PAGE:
Although the bombers flight path had been clear and moonlit, by the time the Pathfinders arrived in the vicinity of the target thick cloud cover and strong winds prevailed. The thick cloud made the target indicators all but invisible and, combined with the unexpected winds blowing the Pathfinders off course, caused much of the main force bombing to be cantered on the small town of Lauf and the surrounding villages to the north east of Nuremberg. In the confusion some crews dropped their bombs on Schweinfurt causing minor damage to the ball bearing factories but again many of the bombs fell in the outskirts. Damage in Nuremberg itself was relatively light. Several smaller fires were set in the city centre and a few buildings hit including the railway station, post office and some houses but the main objective of setting the city ablaze and bombing the M.A.N. and Siemens factories failed completely.
(1) Cracknell Lake in northern Ontario is named after Fl/Lt. Cracknell
(2) Mount Devoy east of Laidlaw, British Columbia is named after P/O. Devoy.
(3) Robinson Peaks north west of Golden, British Columbia are named after F/O. Robinson and his brother Private Everett Carl Robinson of the 2nd Battalion Highland Light Infantry, City of Glasgow Regiment who was killed in action on 27 June 1944 near Caen, France. He is buried at St.Manvieu War Cemetery, Cheux, France.
Right: Robinson Peaks certificate (courtesy Wendy Robinson)
With thanks to Jim Robertson (the son of the late brother - Robert Earl Robinson) the moving story on F/O. Robinson is told on this website.
(4) It is thought that the claim made by Uffz. Heinz Krause of 3./NJG3 probably claimed this aircraft, with combat taking place at 5,600 mtrs at 01:18 hrs. Although another Lancaster also matched this time and area, that of 101 Squadron DV275. Such was the fierce combats taking place during this raid it is very difficult to pinpoint exactly.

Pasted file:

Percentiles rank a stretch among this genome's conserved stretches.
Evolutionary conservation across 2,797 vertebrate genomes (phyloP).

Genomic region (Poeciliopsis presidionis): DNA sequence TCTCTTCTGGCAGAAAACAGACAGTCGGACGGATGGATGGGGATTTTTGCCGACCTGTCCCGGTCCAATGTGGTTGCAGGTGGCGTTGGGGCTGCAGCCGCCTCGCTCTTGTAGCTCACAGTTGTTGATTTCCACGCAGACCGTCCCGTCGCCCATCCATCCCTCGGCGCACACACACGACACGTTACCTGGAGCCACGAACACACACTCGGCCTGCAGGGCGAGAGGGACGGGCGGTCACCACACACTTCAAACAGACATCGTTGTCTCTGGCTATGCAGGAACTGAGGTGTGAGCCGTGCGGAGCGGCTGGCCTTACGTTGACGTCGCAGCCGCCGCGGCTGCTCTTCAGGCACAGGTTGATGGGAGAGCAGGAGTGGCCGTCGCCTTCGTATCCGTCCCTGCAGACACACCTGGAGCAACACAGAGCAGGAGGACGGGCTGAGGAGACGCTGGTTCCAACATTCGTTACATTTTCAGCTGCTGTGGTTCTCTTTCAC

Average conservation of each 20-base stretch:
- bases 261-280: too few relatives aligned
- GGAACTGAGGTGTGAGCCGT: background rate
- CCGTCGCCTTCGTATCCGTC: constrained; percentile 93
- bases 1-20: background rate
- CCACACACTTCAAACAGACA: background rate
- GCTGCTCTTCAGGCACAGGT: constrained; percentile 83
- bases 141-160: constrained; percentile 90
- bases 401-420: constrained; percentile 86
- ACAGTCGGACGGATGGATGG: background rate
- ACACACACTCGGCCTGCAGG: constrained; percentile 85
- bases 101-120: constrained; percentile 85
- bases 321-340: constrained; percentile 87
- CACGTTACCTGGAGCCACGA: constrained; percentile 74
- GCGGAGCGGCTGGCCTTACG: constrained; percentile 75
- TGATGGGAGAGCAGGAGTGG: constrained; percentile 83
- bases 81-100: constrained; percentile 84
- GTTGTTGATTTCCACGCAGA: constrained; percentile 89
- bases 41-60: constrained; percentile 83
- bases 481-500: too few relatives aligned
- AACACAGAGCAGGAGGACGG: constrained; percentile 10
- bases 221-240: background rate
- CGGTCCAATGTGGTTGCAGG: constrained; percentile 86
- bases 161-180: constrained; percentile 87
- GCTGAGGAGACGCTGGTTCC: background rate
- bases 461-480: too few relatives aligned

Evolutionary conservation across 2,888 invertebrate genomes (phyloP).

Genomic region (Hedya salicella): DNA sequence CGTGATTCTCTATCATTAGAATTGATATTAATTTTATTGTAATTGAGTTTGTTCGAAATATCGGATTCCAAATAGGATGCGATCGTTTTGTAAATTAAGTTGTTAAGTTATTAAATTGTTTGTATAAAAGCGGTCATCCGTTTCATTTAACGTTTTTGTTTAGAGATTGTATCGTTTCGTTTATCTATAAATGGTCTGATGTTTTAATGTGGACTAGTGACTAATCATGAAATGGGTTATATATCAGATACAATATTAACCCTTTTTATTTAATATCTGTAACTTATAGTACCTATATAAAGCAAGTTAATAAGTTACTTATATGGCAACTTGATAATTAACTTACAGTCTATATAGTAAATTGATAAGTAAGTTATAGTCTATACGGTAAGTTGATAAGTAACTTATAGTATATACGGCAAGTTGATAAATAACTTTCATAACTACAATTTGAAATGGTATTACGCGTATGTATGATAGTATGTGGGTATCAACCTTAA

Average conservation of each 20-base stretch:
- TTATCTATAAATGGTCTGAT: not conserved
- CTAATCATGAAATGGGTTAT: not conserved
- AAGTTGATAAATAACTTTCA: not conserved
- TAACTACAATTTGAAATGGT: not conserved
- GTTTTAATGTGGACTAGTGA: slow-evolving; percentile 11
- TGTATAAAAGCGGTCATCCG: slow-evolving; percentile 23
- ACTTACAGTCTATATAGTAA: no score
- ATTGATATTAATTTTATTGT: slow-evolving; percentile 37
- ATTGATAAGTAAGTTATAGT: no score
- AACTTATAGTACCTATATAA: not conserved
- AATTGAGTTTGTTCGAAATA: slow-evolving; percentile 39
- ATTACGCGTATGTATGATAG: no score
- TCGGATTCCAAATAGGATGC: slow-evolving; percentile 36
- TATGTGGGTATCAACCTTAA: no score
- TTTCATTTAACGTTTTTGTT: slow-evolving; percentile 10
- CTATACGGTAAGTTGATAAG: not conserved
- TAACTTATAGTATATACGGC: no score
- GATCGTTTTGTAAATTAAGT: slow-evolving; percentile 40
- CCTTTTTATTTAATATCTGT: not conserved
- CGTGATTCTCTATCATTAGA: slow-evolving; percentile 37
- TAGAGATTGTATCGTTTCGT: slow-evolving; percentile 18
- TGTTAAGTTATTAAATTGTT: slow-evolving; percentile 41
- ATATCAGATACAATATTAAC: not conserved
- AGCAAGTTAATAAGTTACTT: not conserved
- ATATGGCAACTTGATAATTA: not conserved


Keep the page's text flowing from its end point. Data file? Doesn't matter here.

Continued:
He made two confirmed claims during this raid, one at 01:14 hrs and another at 01:18 hrs. same height and same area so it is probable that he did shoot both of these aircraft down, we are just not able to pinpoint at what time the combat took place.
He made a total of 5 confirmed kills during the war and it is thought that he survived - no further details are available.
Fl/Lt. Walter Charles Cracknell. Durnbach War Cemetery Grave 11 A 8. Son of Frederick Cass and Eva Helena (nee Candlish) Cracknell of Fort William, Ontario, Canada.
Sgt. Harold Wride. Durnbach War Cemetery Grave 11 A 12. Son of Henry and Lucy Wride of Hull, England.
Left: F/O. Alexande Devoy
F/O. Alexander Gordon Devoy. Durnbach War Cemetery Grave 11 A 9. Further information: Brother of Mrs. Alan Minter and Miss Betty Devoy of Chilliwack, British Columbia, Canada. Brother of Mrs. Alan Minter and Miss Betty Devoy, Chilliwack, B.C. Although Gordon was born and resided in Cumberland, B.C., his sisters, Mrs. Alan Minter and Miss Betty Devoy lived in Chilliwack. Gordon lived in Chilliwack, off and on, and became friends with Alan and Glen Minter. Gordon enlisted in the RCAF in May 1941 and was trained as a navigator. Overseas he served on Lancaster bombers with 426 Squadron.
P/O. Hubert Francis Orr. Durnbach War Cemetery Grave 11 A 11. Son of Edward Elliott Orr and Etta Mae Orr husband of Jeanne Orr of Peace River, Alberta, Canada.
Right: W/O. Milton Cecil Moosman
W/O. Milton Cecil Moosman. Durnbach War Cemetery Grave 11 A 10. Son of Ernest and Kathleen Moosman of Wanganui, Wellington, New Zealand.
F/O. Leroy Edward Robinson. Durnbach War Cemetery Grave 11 A 13. Son of Edward Clark and Effie May (nee Bailey) Robinson of Golden, British Columbia, Canada.
P/O. Roy Clifford Haycock. Durnbach War Cemetery Grave 11 A 14. Son of Abram and Ethel Haycock of Ingersoll, Ontario, Canada.
P/O Devoy’s biographical information researched by Paul Ferguson, Heritage Collections Manager, Chilliwack Museum and Archives and reproduced courtesy of The Chilliwack Museum and Archives, British Columbia, Canada.
Researched by Aircrew Remembered, researcher and RCAF specialist Colin Bamford for relatives of this crew. We would like to thank Wendy Robinson, niece of F/O Leroy Robinson, for her assistance in researching this article which is dedicated to her family and all of the relatives of the crew of Lancaster DS840. Also, many thanks to Linda Ibrom and Richard Swanson for further information and photographs. Bibliography: Martin Middlebrook - "The Nuremberg Raid" Allen Lane Publishing 1973.